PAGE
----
This ski mountaineering route is a classic and was first pioneered by Rick Hunt and Hans Johnstone in 2006 on their second attempt. Since then only a handful of skiers have attempted this route. It is probably the longest run off the Grand Teton, and is a very technical climbing route never the less a ski descent. I cannot wait to get back on this again!
Video: Jordan Manley and Sherpas Cinema Crew
Words: Erme Catino
Here is Jordan Manley’s third and final webisode – sponsored by Gore-tex and Arc’teryx featuring his travels from last winter. This artistic edit documents the groups six day high-alpine tour near Banff National Park and the Freshfield Icefield. Hopefully these edits will continue for next season, enjoy!
Words: Erme Catino
Jordan Manley just released his second episode of his webseries A Skiers Journey. This episode takes us to La Grave, France and I can’t help but think of Doug Coombs and the movie Steep while watching this edit. The cinematography again is phenomenal, but so too is the gnar of which is the French Alps. With no ropes and avalanche control, skiers looking to send it need to be aware of the conditions and listen to the mountain – this edit is a nice refresher to the ski porn heli-shots we’re all about to watch during ski movie premiere season. Enjoy!
If you have truly skied in some of the best powder in the world, than you know well the deep feeling of longing when you see a ski vid of some lucky schmuck tearing up a fresh line with nothing but virgin snow ahead.
But, the reality is that a good amount of us never venture off the front side of the mountain, or in my case, never get back out west after living there for five years. That is why, this sweet little high-quality vid makes me so happy. There is both crud skiing, and a tease toward the end of what a really spectacular day would realistically look like for most of us. Bear in mind the ski footage starts at about the halfway point but it is still a tasty little nugget. I can’t wait until parts two and three.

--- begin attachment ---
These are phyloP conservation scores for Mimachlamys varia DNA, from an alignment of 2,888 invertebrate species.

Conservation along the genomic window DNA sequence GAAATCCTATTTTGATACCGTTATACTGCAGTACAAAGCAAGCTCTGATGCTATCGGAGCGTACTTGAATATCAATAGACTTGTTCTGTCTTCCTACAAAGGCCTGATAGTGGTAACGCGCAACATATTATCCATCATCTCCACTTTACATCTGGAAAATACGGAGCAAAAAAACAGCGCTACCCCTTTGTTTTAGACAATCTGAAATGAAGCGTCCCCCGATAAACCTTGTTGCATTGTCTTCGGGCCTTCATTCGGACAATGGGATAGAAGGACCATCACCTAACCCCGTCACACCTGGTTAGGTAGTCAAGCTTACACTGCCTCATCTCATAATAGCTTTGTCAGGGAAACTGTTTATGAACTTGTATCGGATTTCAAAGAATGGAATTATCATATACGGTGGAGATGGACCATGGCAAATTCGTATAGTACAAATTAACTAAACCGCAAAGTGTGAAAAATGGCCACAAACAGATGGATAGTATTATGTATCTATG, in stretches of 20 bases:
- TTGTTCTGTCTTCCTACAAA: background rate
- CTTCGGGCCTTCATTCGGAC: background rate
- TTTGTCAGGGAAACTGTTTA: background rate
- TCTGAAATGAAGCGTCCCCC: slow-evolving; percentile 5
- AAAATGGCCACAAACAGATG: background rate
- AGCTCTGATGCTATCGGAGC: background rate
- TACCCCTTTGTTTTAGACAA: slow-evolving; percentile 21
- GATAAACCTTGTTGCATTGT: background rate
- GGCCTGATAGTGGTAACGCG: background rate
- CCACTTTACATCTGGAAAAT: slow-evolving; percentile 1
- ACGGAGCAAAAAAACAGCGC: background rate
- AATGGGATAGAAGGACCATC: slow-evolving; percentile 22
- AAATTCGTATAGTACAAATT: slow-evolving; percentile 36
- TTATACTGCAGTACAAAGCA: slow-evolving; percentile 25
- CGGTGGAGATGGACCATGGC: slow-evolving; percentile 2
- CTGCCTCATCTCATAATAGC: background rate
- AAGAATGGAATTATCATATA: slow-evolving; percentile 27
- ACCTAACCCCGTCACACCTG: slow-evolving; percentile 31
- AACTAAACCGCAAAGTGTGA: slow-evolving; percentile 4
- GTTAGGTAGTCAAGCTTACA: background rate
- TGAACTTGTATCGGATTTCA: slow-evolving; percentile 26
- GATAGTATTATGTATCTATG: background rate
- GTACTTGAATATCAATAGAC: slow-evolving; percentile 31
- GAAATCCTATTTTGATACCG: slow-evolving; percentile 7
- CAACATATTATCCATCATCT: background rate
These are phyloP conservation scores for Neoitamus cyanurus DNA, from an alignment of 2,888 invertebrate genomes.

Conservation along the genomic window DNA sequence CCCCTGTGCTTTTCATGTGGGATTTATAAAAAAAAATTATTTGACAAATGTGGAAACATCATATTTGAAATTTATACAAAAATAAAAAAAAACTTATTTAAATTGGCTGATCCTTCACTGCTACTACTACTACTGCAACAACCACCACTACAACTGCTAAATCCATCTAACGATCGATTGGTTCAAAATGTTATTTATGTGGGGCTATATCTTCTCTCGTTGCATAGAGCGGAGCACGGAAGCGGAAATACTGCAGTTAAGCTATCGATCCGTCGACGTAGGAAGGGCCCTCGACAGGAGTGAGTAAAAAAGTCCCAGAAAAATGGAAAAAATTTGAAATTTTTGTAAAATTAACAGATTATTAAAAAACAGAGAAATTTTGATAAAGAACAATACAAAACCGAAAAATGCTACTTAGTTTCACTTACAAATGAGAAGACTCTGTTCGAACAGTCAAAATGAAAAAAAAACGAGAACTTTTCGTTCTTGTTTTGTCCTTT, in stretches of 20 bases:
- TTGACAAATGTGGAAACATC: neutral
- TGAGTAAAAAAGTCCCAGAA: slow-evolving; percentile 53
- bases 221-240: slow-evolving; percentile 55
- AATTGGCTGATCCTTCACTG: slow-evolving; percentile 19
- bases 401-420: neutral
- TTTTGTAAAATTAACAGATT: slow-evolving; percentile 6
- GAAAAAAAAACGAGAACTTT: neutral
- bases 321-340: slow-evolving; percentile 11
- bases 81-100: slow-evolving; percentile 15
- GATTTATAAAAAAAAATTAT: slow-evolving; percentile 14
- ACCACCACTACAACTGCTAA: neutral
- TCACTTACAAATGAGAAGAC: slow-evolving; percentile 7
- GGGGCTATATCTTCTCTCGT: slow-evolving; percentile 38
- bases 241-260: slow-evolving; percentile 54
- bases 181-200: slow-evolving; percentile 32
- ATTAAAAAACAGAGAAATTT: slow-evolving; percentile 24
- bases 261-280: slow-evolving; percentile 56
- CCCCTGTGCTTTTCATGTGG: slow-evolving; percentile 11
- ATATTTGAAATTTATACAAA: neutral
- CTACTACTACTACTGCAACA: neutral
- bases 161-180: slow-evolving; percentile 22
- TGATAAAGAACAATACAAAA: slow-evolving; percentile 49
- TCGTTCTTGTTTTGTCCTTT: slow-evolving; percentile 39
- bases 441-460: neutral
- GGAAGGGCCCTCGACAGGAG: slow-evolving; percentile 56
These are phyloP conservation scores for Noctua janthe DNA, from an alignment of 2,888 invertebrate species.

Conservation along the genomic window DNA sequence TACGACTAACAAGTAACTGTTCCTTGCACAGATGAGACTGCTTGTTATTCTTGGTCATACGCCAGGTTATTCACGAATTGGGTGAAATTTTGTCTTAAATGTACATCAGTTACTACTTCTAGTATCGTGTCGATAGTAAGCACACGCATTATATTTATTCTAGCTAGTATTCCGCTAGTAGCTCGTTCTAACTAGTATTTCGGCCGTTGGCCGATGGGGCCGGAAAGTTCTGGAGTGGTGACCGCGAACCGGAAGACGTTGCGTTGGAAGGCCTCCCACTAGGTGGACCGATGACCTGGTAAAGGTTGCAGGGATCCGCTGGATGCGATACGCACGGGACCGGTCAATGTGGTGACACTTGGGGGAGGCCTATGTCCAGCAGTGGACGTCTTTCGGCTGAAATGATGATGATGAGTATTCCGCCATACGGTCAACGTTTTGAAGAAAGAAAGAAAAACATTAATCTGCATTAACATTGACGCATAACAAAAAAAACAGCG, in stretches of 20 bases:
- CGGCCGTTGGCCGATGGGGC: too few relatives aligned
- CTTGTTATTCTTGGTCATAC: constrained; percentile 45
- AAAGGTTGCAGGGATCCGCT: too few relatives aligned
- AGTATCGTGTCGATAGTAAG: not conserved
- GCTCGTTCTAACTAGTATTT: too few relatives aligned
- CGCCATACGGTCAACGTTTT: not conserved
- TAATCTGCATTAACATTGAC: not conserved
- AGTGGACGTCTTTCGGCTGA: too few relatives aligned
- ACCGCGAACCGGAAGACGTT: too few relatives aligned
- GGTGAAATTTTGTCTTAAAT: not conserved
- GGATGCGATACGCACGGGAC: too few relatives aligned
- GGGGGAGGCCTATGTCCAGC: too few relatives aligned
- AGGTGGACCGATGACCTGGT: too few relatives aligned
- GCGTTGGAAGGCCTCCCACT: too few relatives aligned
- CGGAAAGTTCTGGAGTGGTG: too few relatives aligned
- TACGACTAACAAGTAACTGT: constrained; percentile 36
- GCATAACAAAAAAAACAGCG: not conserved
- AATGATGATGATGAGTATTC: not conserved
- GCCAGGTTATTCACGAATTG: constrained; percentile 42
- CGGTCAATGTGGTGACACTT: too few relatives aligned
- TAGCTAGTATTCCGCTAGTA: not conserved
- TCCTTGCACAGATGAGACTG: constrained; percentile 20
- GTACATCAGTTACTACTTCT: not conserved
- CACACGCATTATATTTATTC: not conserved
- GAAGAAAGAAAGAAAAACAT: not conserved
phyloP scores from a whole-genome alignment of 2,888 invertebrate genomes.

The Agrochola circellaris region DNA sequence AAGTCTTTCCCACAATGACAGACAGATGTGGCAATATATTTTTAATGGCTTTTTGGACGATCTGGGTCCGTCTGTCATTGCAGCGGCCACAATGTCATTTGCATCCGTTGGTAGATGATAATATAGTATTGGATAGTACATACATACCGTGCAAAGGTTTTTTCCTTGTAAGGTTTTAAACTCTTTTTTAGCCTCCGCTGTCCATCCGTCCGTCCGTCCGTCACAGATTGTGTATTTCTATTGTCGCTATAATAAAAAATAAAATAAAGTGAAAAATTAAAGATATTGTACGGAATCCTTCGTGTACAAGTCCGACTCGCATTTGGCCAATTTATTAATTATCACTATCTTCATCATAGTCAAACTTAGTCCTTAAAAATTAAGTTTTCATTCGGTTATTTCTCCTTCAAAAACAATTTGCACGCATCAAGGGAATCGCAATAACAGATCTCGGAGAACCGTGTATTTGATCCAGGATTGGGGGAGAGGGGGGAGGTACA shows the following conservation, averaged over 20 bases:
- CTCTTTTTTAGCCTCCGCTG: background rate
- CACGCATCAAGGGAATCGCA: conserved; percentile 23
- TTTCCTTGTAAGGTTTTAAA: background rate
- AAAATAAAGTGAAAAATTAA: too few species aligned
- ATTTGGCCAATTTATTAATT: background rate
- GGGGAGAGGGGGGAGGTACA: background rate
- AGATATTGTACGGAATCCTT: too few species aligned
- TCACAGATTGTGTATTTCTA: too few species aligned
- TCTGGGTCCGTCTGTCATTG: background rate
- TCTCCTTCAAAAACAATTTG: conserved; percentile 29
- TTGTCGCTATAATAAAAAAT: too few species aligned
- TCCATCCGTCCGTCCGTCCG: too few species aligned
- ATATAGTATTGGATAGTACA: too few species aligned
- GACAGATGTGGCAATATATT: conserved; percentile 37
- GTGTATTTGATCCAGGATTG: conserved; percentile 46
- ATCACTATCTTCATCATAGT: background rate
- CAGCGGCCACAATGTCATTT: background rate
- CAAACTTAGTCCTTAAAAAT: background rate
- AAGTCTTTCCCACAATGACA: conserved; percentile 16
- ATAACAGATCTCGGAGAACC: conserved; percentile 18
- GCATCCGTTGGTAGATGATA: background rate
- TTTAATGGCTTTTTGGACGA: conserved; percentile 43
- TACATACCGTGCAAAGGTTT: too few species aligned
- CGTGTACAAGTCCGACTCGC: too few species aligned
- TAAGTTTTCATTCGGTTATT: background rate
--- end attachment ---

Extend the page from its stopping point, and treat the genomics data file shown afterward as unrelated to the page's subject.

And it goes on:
Words: Erme Catino
While many of us are still sweating out a lingering heatwave, the ski industry is getting geared up for the fall preseason and despite 90+ degree weather, the new gear is arriving at Skiershop.
The other day we received a shipment of Mammut products (look for a dealer review soon), and we wanted to highlight the Mammut Pulse Barryvox Avalanche Beacon. It doesn’t take a genius to figure out that with the recent popularity in AT gear, more skier/riders are looking to head into the backcountry and if you head into the BC, you need a beacon! Avalanches are the real deal and can happen anywhere; East or West.
There are several great beacons on the market, but what sets the Mammut Pulse apart is their digital and analog 3-antenna approach that provides a 360 degree directional search arrow. Hopefully you will not have to use it, but the Mammut Pulse also allows the user to locate up to 8 multiple burials. This feature allows the user to mark specific burials and focus on one rescue at a time, check them off once they are rescued, and shows which signals are being searched by other Pulse users.
Needless to say, this beacon will greatly increase chances for survival in multiple burial situations with proper use…pretty awesome. As always with any beacon make sure you practice your skills before you head out in the BC.